Friday, September 01, 2023

Grief and Gratitude

I just watched a great movie, This is Where I Leave You, about a family coming together when their father dies. I deal with grief every day in my work. Lately I have been thinking about contrasts in the grief and healing process.

Despair and hope. 
Crying and laughing.
Looking back and looking ahead
Lament and joy.
Mourning and dancing.

At the beginning of grief, we live in the first part of those contrasts. As we journey through our grief, we begin to experience the second parts. It's not a smooth transition, and our thoughts and emotions can go all over the place. 

I might feel despair for a while, then have glimmers of hope, then something happens and the despair is back. 

Lately I am trying to be intentional in seeking hope, joy, peace and laughter. As I pursue those, even thought I occasionally cry and lament, I sense progress in my healing journey. 

Six months ago I lost one of my closest friends. Pete and I met 12 years ago when I applied for a job at Logos Bible Software. After a couple trips to Washington for interviews, Pete hired me to be on his ministry development team. He became my boss and my friend. We only worked together a short time, but his influence on me was great, and our friendship continued over the years and across the miles.

Three years ago Pete was diagnosed with colo-rectal cancer. Pete was already the kind of guy who went 90 miles an hour, all day long. When he learned his time was limited he ramped up even more; doing all he could to help others with the days he had left.

I was grateful to visit him several times during his last few years. In 2021 Pete's wife Shara and I conspired for me to surprise Pete with a visit to their home in Colorado Springs. I got a jeep pick-up as a rental car and Pete and I went four-wheeling up Mount Hermon. We drove and walked and talked and had a blast. At the end of the day we went home and had dinner with Shara; then the three of us watched Ted Lasso. It was the perfect show as we laughed and had our hearts touched by that amazing show about beautiful relationships.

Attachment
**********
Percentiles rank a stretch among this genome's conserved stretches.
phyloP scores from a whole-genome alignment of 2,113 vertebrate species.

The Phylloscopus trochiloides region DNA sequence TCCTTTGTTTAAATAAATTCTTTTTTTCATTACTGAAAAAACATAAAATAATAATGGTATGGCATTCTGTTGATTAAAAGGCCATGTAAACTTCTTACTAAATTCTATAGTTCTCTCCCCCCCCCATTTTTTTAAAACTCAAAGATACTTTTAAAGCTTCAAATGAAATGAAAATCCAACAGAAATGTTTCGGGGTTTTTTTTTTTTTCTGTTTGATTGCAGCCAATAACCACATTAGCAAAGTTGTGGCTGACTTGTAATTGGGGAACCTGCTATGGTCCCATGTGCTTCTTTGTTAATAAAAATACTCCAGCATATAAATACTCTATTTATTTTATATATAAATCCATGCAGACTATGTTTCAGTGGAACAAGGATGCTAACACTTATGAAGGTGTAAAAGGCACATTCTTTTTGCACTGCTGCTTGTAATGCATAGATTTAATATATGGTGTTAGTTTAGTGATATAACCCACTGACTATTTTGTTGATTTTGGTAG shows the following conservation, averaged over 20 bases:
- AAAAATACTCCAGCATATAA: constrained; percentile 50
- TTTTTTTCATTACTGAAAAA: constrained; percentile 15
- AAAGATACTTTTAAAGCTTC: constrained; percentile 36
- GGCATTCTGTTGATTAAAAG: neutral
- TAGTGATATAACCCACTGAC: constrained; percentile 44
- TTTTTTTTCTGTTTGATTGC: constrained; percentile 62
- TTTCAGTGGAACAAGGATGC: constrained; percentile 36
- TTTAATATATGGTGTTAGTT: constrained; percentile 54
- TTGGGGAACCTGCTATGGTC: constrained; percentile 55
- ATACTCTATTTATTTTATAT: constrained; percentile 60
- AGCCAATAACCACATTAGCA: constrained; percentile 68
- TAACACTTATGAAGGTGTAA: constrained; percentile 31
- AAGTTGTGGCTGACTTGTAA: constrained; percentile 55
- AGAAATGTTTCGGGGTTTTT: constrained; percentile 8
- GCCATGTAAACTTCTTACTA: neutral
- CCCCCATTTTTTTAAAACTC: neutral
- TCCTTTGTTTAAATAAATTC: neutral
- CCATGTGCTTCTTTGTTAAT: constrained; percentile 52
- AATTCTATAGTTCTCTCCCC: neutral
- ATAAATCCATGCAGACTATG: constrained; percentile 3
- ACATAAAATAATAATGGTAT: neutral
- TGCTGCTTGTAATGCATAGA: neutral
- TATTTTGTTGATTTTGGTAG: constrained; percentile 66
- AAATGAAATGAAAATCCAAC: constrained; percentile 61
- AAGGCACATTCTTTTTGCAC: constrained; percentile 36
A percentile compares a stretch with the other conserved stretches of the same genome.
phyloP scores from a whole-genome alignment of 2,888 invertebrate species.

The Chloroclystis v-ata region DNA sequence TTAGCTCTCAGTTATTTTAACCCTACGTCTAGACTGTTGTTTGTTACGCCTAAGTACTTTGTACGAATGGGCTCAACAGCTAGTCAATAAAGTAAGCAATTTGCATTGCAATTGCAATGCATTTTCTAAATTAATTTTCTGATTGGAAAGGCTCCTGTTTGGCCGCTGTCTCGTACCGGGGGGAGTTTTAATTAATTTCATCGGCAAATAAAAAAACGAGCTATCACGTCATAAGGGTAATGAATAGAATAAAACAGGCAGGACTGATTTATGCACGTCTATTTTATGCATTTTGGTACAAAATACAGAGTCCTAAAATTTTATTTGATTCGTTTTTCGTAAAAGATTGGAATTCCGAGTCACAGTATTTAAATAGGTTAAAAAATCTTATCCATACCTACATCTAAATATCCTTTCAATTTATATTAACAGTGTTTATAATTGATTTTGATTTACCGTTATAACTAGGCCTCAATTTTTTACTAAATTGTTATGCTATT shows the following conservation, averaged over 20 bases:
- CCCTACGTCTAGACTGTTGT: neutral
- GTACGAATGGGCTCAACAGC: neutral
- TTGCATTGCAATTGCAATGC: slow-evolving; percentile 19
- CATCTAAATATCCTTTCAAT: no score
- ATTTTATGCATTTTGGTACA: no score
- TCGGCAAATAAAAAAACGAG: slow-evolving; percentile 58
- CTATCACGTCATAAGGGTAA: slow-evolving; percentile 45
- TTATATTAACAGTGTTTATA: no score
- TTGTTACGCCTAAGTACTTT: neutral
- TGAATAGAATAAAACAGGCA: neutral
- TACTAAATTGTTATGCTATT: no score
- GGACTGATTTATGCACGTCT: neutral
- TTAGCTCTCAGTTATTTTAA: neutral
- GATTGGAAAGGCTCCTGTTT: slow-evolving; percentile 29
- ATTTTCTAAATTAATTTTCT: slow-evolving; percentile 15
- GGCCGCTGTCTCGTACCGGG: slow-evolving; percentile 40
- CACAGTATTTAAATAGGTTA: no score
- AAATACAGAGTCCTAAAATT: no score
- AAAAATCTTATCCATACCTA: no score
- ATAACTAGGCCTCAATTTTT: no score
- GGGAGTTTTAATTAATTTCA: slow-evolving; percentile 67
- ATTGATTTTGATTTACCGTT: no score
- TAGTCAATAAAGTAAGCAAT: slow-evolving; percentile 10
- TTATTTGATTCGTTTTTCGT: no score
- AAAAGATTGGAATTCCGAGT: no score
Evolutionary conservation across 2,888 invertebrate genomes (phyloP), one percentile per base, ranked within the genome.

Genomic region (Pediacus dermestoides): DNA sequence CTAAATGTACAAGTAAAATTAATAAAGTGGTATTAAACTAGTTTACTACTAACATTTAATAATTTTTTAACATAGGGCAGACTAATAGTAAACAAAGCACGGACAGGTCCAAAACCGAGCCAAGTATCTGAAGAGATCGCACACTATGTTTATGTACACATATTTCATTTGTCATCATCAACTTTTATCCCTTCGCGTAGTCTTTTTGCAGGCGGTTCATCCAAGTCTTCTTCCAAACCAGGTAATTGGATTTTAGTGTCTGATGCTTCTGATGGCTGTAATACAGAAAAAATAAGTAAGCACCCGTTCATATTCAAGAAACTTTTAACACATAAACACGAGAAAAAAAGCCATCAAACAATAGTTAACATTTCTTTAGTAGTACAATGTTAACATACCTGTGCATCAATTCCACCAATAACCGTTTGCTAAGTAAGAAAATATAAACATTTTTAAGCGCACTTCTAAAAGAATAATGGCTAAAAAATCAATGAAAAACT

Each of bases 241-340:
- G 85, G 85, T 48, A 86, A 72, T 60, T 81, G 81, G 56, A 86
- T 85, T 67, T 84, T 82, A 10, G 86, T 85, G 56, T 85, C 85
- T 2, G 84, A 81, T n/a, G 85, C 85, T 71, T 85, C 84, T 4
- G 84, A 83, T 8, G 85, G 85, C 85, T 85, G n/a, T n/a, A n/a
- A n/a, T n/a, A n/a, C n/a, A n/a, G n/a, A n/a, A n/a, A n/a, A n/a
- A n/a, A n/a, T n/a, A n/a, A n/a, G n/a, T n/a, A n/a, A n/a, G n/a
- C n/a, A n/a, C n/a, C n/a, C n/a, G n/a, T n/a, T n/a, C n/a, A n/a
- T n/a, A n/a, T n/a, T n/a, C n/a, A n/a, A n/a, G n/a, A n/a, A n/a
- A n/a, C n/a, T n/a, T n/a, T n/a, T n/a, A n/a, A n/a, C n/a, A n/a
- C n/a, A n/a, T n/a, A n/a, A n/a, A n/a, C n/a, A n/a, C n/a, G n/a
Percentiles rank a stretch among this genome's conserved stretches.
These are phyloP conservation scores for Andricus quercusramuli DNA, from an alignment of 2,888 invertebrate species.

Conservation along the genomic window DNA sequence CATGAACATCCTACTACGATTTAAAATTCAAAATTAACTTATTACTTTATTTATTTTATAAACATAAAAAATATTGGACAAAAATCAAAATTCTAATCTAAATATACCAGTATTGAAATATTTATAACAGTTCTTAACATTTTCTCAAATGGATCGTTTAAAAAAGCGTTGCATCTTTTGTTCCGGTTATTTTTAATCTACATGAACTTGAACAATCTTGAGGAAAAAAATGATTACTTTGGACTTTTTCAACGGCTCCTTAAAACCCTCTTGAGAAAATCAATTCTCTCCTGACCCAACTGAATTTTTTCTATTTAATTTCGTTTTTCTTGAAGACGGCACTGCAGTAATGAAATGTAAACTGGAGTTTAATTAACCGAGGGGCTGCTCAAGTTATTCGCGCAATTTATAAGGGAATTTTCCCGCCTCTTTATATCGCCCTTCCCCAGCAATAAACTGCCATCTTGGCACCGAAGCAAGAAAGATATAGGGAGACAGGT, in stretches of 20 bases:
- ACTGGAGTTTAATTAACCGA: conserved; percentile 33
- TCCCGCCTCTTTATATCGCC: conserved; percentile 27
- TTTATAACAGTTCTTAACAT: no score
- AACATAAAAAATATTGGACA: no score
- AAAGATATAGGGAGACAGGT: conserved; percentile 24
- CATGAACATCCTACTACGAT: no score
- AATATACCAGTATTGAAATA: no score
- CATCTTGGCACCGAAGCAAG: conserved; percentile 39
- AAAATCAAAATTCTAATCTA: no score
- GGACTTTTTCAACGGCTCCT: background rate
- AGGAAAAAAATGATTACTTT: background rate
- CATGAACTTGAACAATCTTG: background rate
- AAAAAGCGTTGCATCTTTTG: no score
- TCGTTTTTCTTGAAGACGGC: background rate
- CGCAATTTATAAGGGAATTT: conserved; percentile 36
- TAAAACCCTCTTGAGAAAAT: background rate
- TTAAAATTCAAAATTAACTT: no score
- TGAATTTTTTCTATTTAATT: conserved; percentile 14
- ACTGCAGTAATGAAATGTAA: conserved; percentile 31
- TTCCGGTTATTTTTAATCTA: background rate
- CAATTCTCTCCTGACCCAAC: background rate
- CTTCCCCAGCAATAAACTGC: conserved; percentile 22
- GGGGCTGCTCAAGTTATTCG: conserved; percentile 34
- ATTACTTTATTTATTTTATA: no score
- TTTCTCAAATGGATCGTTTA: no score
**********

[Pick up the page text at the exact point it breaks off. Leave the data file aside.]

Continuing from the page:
I saw Pete again this past February, just a few days before he died. His health was declining, but we still had good time together, remembering special times and people in our lives.

Which brings me back to the idea of contrasts in the grieving and healing process. I miss Pete like crazy. I miss having him available when I needed wisdom. Pete was one of the wisest and most Godly men I've known. I knew that I could call him anytime, with any problem, and count on him to listen and encourage and share good insights.

I miss laughing with him, having light-hearted conversations about politics, and deeper conversations about theology. 

But I'm not always sad when I think of Pete. I'm also grateful, that I got to be close friends with this amazing man. Grateful that he chose me to be on his team, and that he invested in me and taught me and coached me, both professionally and personally. Grateful that our families spent special times together--eating and playing games and laughing for hours. Grateful that even over thousands of miles we stayed connected. 

Profound grief happens because someone had a profound impact on our lives. And that is something to celebrate. I love you and miss you, Pete. Thank you.